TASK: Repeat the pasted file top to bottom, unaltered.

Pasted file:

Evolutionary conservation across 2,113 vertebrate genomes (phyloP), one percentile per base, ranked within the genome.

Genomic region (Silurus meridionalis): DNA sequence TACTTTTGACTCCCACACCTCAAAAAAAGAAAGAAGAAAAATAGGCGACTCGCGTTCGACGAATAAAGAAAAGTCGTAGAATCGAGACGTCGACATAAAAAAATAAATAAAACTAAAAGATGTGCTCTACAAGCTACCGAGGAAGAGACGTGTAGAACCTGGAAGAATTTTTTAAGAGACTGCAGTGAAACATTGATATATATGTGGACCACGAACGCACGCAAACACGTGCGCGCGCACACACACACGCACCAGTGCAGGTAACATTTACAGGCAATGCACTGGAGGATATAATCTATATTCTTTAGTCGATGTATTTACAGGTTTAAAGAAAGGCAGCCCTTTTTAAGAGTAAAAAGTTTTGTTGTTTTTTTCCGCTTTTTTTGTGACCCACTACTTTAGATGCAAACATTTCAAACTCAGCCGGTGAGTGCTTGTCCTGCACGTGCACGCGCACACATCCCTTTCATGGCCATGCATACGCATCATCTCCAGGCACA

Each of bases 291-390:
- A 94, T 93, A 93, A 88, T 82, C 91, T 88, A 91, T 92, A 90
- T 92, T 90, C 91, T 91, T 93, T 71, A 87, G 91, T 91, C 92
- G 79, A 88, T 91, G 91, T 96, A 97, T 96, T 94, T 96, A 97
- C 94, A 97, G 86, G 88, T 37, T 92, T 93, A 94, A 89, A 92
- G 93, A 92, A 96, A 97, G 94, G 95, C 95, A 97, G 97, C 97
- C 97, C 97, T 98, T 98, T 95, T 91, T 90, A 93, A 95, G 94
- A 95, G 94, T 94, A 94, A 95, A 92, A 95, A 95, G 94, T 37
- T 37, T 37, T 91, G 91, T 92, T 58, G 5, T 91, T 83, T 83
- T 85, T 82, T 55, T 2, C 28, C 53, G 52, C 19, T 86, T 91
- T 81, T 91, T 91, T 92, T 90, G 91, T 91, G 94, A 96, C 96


Evolutionary conservation across 2,113 vertebrate genomes (phyloP), one percentile per base, ranked within the genome.

Genomic region (Silurus meridionalis): DNA sequence TACTTTTGACTCCCACACCTCAAAAAAAGAAAGAAGAAAAATAGGCGACTCGCGTTCGACGAATAAAGAAAAGTCGTAGAATCGAGACGTCGACATAAAAAAATAAATAAAACTAAAAGATGTGCTCTACAAGCTACCGAGGAAGAGACGTGTAGAACCTGGAAGAATTTTTTAAGAGACTGCAGTGAAACATTGATATATATGTGGACCACGAACGCACGCAAACACGTGCGCGCGCACACACACACGCACCAGTGCAGGTAACATTTACAGGCAATGCACTGGAGGATATAATCTATATTCTTTAGTCGATGTATTTACAGGTTTAAAGAAAGGCAGCCCTTTTTAAGAGTAAAAAGTTTTGTTGTTTTTTTCCGCTTTTTTTGTGACCCACTACTTTAGATGCAAACATTTCAAACTCAGCCGGTGAGTGCTTGTCCTGCACGTGCACGCGCACACATCCCTTTCATGGCCATGCATACGCATCATCTCCAGGCACA

Each of bases 291-390:
- A 94, T 93, A 93, A 88, T 82, C 91, T 88, A 91, T 92, A 90
- T 92, T 90, C 91, T 91, T 93, T 71, A 87, G 91, T 91, C 92
- G 79, A 88, T 91, G 91, T 96, A 97, T 96, T 94, T 96, A 97
- C 94, A 97, G 86, G 88, T 37, T 92, T 93, A 94, A 89, A 92
- G 93, A 92, A 96, A 97, G 94, G 95, C 95, A 97, G 97, C 97
- C 97, C 97, T 98, T 98, T 95, T 91, T 90, A 93, A 95, G 94
- A 95, G 94, T 94, A 94, A 95, A 92, A 95, A 95, G 94, T 37
- T 37, T 37, T 91, G 91, T 92, T 58, G 5, T 91, T 83, T 83
- T 85, T 82, T 55, T 2, C 28, C 53, G 52, C 19, T 86, T 91
- T 81, T 91, T 91, T 92, T 90, G 91, T 91, G 94, A 96, C 96